Civil Action No. DKC 15-3076
Presently pending and ready for resolution in this case is a motion to dismiss filed by Defendant American Education Services/Pennsylvania Higher Education Assistance Agency ("Defendant"). (ECF No. 7). Also pending are several motions filed by Plaintiff Starsha Sewell ("Plaintiff"). (ECF Nos. 11; 13; 15; 17). The relevant issues have been briefed, and the court now rules, no hearing being deemed necessary. Local Rule 105.6. For the following reasons, Defendant's motion to dismiss will be granted. Plaintiff's motions will be denied. I. Background
When considering a motion to dismiss for failure to state a claim, the well-pled allegations in the complaint are accepted as true. See Brockington v. Boykins, 637 F.3d 503, 505 (4th Cir. 2011). The facts outlined here are construed in the light most favorable to Plaintiff, the nonmoving party. On a motion to dismiss, a court may consider documents "attached to or incorporated into the complaint." Philips v. Pitt Cnty. Mem'l Hosp., 572 F.3d 176, 180 (4th Cir. 2009).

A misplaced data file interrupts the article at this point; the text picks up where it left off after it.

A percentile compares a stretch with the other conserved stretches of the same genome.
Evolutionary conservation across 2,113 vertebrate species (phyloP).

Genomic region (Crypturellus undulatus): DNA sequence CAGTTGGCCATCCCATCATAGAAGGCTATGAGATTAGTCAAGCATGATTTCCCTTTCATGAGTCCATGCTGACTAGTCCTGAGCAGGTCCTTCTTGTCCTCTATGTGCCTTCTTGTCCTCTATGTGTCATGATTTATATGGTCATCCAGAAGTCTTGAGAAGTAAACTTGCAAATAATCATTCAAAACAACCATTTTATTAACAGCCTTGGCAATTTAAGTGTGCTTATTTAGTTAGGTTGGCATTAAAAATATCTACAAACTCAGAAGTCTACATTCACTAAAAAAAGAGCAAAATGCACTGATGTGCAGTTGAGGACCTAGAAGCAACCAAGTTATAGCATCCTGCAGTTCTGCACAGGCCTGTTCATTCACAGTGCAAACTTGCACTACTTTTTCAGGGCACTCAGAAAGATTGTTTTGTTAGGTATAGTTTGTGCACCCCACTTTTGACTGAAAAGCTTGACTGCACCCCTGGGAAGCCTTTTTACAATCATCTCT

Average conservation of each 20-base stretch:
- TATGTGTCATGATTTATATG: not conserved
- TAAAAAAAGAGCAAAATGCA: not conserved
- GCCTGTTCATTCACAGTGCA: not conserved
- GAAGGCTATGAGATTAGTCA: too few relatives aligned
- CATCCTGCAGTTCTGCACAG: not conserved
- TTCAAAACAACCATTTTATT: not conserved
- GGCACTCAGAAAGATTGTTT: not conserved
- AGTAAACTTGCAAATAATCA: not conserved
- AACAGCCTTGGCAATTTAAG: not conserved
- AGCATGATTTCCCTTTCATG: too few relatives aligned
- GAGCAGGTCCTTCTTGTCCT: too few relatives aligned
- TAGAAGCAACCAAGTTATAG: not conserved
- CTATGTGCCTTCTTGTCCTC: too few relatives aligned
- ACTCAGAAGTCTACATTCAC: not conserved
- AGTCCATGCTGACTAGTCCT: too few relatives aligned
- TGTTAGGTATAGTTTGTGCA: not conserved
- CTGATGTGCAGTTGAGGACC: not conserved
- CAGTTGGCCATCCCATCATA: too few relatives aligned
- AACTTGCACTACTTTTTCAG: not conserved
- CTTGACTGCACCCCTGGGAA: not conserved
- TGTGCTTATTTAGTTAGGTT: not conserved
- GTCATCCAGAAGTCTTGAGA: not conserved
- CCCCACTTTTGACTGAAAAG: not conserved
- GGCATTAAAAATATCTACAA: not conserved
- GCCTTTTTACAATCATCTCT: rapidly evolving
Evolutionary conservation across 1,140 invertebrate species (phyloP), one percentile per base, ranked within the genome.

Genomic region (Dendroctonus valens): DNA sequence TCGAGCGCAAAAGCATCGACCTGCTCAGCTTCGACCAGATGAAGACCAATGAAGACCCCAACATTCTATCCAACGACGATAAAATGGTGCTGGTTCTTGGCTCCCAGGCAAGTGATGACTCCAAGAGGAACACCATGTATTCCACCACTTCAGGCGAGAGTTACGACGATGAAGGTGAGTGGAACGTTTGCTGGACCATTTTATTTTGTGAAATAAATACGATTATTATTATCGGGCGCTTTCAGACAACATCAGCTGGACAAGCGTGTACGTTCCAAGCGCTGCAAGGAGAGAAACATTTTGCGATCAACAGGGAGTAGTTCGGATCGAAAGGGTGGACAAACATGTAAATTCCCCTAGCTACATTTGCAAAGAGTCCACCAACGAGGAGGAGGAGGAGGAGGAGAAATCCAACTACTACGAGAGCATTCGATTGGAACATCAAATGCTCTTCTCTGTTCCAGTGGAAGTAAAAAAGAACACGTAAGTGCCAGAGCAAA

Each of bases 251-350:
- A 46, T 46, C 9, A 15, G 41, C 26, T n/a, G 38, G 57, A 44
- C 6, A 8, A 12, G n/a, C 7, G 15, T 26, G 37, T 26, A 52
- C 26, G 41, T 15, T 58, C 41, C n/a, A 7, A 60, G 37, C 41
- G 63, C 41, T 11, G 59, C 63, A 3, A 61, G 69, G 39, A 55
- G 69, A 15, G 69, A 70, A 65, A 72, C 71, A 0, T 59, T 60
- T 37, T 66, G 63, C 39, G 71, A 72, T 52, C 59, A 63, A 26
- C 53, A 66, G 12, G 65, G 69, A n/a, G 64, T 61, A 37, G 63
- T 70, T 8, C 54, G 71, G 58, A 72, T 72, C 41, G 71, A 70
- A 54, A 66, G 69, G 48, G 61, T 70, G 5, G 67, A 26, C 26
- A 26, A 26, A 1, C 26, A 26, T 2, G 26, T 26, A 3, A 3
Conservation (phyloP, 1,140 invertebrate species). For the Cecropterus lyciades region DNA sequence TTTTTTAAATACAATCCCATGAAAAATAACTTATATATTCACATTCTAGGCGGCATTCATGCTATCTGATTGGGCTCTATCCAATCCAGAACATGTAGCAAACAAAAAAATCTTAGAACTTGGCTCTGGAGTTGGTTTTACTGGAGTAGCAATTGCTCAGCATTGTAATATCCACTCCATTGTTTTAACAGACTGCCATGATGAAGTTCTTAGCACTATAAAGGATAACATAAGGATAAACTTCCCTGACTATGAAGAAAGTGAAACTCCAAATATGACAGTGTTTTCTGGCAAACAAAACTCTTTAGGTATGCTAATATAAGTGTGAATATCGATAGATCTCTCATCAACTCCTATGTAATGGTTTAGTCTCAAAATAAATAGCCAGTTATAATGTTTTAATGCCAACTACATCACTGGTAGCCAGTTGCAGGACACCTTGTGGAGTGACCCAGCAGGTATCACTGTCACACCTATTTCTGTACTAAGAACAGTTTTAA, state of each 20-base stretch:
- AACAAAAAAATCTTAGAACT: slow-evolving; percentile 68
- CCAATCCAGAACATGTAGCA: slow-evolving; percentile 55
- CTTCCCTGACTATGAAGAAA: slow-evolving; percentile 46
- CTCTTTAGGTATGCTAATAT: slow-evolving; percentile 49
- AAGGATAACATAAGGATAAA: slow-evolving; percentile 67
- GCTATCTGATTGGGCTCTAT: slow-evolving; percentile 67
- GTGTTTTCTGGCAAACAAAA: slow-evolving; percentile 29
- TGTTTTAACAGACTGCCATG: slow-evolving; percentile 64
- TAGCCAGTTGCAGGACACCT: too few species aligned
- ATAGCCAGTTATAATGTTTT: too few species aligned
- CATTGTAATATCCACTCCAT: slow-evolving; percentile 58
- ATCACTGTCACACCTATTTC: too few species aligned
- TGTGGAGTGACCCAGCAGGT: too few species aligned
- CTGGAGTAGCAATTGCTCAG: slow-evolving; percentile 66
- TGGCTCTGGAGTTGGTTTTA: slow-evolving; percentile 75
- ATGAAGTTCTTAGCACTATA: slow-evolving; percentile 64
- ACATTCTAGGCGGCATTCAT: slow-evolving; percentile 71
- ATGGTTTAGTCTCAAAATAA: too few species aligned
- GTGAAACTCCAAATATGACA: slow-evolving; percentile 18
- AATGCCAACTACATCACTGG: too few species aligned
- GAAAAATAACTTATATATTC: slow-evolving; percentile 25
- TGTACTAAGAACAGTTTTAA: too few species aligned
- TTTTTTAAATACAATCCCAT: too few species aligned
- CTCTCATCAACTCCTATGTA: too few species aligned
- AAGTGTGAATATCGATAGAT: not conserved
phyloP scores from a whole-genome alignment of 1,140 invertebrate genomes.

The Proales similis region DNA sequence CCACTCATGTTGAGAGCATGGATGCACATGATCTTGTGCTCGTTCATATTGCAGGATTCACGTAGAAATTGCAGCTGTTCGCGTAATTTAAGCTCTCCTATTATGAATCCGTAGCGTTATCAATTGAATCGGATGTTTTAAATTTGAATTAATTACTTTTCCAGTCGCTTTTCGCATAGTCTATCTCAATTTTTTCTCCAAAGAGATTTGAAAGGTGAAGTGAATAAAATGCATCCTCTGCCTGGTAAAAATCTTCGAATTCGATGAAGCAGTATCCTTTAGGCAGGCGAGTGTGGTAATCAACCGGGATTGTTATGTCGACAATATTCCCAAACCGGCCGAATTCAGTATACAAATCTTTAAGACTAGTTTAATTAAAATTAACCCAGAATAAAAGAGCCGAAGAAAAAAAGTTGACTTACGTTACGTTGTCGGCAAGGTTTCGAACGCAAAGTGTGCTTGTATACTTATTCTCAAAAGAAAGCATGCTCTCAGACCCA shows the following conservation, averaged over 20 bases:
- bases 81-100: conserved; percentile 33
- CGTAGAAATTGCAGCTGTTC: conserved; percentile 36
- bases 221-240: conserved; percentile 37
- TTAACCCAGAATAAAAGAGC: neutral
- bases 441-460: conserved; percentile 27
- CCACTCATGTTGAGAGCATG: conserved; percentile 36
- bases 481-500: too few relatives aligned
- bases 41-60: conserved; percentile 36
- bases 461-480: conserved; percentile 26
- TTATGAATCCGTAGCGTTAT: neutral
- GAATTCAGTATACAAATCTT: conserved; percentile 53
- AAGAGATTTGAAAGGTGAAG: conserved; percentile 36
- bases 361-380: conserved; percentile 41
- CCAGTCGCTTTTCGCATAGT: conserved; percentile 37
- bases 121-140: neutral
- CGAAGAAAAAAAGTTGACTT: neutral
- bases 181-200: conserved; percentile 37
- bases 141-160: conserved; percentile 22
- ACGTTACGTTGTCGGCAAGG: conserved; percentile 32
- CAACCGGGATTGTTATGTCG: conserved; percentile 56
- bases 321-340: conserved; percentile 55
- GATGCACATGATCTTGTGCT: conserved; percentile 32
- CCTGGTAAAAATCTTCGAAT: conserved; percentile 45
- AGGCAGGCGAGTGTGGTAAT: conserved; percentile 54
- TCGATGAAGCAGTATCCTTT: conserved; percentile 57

On February 1, 2012, Plaintiff filed an application to consolidate her student loans with the United States Department of Education. (ECF No. 1-1). Attached to Plaintiff's application was an addendum indicating that Plaintiff applied for a "Special Direct Consolidation Loan." (Id. at 13-17). The addendum included the terms and conditions governing a Special Direct Consolidation Loan. It noted that, if certain requirements are met, the following loan types may be consolidated: Subsidized Federal Stafford Loans; Unsubsidized Federal Stafford Loans; Federal PLUS Loans; Subsidized Federal Consolidation Loans; Unsubsidized Federal Consolidation Loans; Federal Insured Student Loans; Guaranteed Student Loans; Federal Supplemental Loans for Students; and Auxiliary Loans to Assist Students. (Id. at 16). Defendant became the servicer of Plaintiff's consolidated loan. According to Plaintiff, one of her loans, a loan with Nova Southeastern University (the "Nova loan"), was not consolidated. (ECF No. 1, at 1). Plaintiff was unaware that the Nova loan was not consolidated, and the loan went into default.